Day 4 – I woke up refreshed after 10 hours of beautiful sleep. The world seemed brighter, and life seemed more beautiful.

After resuming my medication, I finally saw a doctor here. Fortunately, he was kind and patient and prescribed me medication to continue. Unfortunately, not all my medication is available in Thailand, so I have to switch medication.

After all this, I am extremely grateful for my medicines and medical science in general. I will never again take them for granted.

A Note on Mental Health

I have documented my struggles with mental health on this blog before. Considering the focus of the media on the mental health of famous people these days, I decided to write a longer rant about my own struggles.

During my college days I was a happy-go-lucky kind of guy. Although I did get depressed once in a while, I was never-ever worried about things. After college, while working a job I didn’t like, I also went through bouts of depression, but got over it quickly once I found a better job.

My second job was the best job, mentally, of my career. I had friends at work, I enjoyed what I was doing and I never even thought about work outside office. It was a shift-job where you could switch off completely after work.

It was in 2012 that I realized something was wrong. I suffered from IBS for almost 2 years. During this time I also turned lactose intolerant. I did read about the close connection between the gut and the brain, but I couldn’t figure out which affected which. After 2 years, I suddenly got better and didn’t think about it again.

Things started to go south again around 2016-17, when I wasn’t able to handle non-stresses from my work. I would lay awake at night thinking about trivial things from work, lost weight rapidly and couldn’t concentrate on non-work things. I tried things like meditation and mindfulness but nothing helped much. The mind just won’t stop racing and over-thinking.

This was the first time I decided to go see a shrink, at a hospital. I was hoping for a quick solution to all my troubles, but she prescribed me with very-expensive counselling sessions. The cost of the sessions made my issues worse, so I never went back. Thankfully, the shrink did give me a diagnosis, that of Generalized Anxiety Disorder. Eventually, this phase also passed and I forgot all about it.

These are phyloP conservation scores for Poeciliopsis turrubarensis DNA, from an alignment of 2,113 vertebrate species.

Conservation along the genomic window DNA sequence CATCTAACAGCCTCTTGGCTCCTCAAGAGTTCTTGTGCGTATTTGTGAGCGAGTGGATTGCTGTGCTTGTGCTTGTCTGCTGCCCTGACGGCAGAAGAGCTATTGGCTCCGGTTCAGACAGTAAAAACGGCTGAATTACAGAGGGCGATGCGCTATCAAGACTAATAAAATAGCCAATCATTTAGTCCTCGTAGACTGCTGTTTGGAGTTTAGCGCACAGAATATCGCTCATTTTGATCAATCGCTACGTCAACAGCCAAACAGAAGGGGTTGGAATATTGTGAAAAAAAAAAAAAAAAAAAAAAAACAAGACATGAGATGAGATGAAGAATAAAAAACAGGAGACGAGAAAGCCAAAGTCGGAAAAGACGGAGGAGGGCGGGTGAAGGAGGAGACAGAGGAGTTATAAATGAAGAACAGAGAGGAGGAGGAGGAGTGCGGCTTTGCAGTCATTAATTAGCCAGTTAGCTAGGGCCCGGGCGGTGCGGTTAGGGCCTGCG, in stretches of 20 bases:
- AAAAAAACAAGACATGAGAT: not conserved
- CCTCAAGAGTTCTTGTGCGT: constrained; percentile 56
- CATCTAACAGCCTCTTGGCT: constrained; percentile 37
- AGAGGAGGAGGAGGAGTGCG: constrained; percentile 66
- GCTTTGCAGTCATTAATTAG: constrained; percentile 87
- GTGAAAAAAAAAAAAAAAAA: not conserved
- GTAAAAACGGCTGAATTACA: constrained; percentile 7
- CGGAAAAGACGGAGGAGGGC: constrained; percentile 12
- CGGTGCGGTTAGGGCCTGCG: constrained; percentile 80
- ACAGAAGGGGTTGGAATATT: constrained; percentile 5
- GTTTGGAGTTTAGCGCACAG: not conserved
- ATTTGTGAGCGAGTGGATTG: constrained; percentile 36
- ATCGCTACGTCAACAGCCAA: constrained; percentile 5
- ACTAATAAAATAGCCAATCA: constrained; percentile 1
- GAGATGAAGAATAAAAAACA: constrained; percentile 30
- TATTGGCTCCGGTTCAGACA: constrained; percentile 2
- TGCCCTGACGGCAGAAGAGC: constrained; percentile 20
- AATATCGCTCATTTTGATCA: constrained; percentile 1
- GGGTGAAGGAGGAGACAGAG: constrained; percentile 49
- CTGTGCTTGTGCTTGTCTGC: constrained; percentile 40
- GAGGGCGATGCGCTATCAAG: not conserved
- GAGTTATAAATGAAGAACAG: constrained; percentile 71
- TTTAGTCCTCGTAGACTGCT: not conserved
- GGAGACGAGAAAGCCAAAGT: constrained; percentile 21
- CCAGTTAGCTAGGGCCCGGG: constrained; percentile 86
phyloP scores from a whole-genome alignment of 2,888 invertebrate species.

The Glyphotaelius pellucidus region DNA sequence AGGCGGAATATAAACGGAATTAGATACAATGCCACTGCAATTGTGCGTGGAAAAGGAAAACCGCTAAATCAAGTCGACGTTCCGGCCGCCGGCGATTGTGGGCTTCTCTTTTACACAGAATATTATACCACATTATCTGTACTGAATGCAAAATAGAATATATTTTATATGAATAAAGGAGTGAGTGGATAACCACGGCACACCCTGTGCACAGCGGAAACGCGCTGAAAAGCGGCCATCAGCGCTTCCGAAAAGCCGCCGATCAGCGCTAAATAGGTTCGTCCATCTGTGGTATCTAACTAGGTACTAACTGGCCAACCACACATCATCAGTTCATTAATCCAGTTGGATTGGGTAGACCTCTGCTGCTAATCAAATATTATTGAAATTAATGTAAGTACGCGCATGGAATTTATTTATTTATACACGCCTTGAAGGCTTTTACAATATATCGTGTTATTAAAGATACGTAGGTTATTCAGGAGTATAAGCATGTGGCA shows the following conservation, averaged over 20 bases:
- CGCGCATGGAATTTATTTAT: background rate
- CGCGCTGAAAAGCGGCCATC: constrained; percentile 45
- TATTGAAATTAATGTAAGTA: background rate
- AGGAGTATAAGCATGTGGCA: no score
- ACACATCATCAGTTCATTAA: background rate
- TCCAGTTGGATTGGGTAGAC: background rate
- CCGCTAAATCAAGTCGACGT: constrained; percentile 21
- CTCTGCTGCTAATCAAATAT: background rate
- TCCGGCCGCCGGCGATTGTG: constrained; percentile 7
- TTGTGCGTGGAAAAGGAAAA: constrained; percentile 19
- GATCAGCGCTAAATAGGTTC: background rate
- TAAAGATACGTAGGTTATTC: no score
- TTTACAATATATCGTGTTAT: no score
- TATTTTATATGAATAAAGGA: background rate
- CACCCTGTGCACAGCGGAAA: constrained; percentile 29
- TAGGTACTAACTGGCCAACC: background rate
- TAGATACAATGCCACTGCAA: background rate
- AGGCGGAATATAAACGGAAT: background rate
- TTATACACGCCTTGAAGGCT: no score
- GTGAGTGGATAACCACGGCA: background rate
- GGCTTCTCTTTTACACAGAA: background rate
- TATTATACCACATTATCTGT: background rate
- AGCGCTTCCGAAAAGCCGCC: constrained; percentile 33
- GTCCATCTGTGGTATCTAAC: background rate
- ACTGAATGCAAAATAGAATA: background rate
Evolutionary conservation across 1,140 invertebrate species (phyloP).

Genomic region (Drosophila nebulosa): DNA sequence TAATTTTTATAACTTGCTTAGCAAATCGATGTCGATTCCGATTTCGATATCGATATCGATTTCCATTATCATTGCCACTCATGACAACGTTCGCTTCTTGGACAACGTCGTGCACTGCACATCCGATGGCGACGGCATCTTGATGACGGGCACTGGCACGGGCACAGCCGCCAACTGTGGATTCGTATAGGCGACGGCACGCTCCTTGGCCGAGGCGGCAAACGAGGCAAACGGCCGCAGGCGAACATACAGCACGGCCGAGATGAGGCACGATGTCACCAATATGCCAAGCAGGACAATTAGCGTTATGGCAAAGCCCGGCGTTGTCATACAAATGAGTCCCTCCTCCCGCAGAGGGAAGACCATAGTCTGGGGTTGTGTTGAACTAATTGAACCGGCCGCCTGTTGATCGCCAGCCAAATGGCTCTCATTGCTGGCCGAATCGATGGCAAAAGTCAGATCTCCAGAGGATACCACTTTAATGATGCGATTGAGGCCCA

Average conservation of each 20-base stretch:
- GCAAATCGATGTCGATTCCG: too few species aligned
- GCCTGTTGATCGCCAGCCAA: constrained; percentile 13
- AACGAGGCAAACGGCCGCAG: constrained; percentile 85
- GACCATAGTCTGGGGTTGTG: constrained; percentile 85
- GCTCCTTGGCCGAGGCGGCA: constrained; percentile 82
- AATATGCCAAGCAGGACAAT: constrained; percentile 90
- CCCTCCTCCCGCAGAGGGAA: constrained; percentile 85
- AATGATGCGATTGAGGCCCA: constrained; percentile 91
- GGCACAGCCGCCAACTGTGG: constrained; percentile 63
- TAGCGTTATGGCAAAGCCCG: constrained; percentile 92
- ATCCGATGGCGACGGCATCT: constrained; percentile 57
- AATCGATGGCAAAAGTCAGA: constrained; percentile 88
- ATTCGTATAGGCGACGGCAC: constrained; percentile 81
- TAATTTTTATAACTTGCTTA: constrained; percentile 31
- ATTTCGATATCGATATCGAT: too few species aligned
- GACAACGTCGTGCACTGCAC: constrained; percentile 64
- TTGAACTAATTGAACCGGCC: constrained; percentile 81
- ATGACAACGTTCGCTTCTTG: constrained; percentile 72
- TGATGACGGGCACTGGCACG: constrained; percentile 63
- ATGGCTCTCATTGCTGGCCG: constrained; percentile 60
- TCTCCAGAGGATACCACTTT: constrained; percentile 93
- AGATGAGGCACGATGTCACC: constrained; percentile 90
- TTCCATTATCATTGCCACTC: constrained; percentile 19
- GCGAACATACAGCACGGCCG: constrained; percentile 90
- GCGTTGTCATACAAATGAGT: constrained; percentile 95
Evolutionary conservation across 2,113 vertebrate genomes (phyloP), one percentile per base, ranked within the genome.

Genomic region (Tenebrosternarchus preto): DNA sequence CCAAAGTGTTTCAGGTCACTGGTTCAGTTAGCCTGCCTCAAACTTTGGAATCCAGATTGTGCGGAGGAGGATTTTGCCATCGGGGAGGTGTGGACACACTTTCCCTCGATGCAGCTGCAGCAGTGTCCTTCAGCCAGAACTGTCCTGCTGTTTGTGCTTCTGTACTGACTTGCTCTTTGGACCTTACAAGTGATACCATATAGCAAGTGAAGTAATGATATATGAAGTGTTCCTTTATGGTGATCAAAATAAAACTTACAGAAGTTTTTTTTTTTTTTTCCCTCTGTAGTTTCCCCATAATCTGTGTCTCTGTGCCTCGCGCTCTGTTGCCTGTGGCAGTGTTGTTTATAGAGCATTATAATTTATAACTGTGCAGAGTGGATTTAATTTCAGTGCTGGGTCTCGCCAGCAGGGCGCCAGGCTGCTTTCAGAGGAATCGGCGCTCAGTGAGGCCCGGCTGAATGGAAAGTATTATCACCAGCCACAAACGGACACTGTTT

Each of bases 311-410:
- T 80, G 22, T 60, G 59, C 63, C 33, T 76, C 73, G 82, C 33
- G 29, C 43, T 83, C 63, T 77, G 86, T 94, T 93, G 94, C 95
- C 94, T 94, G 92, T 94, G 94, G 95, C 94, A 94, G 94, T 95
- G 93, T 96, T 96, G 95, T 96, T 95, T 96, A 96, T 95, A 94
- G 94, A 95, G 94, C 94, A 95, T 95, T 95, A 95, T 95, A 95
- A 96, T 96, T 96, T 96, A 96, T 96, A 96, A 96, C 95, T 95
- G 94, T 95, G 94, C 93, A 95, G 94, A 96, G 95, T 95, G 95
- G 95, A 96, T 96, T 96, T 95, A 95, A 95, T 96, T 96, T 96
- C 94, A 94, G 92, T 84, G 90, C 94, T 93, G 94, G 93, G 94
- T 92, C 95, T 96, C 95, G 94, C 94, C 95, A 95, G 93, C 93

I switched jobs again in 2020 and this time anxiety came back to attack me with a vengeance. It was clear that this time it was worse than before. It was so bad that I couldn’t sleep for more than 3 hours for a week straight. Sleeping aids didn’t help either.

Eventually, I decided to go to another shrink. This one was in a busy market popular with people I knew. I was ashamed to go see him. This doctor also confirmed the diagnosis of GAD and decided to prescribe me medications immediately. Within a few days, I was feeling much better. Although anxiety never went away completely, it is now quite under control, thankfully, to this day.

What I do

I use the following techniques to keep my anxiety under control

  1. Medication, which I am slowly weaning myself off of.
  2. Exercise – Even a short run helps a lot. Even walking is better than nothing.
  3. Listen to music I love everyday, without fail.
  4. Writing (Blogging)
  5. Whenever I have too many thoughts at night, I write them on a piece of paper before I go to bed. Next day I action all the items on that piece of paper and then tear it away. I found this strangely therapeutic.
  6. Stay as far away from Social Networks as possible.

I know many people have found relief with mindfulness, but for me it tended to make things worse. Maybe I was not using the tool correctly.

The Rich

On the news, I repeatedly hear stories about the struggle of famous people with mental health, especially sportspersons. Although I am happy that they are raising more awareness for mental health, the impact of mental illnesses on them is much different than it is on regular people like us.

For them, quitting means an outpouring of support and being called “brave”. For people like me, quitting would mean being called a failure, losing my house and not being able to feed my family. So no, I don’t think these sportspersons are brave for quitting. They quit because they are filthy rich & can afford to.

Not everyone can.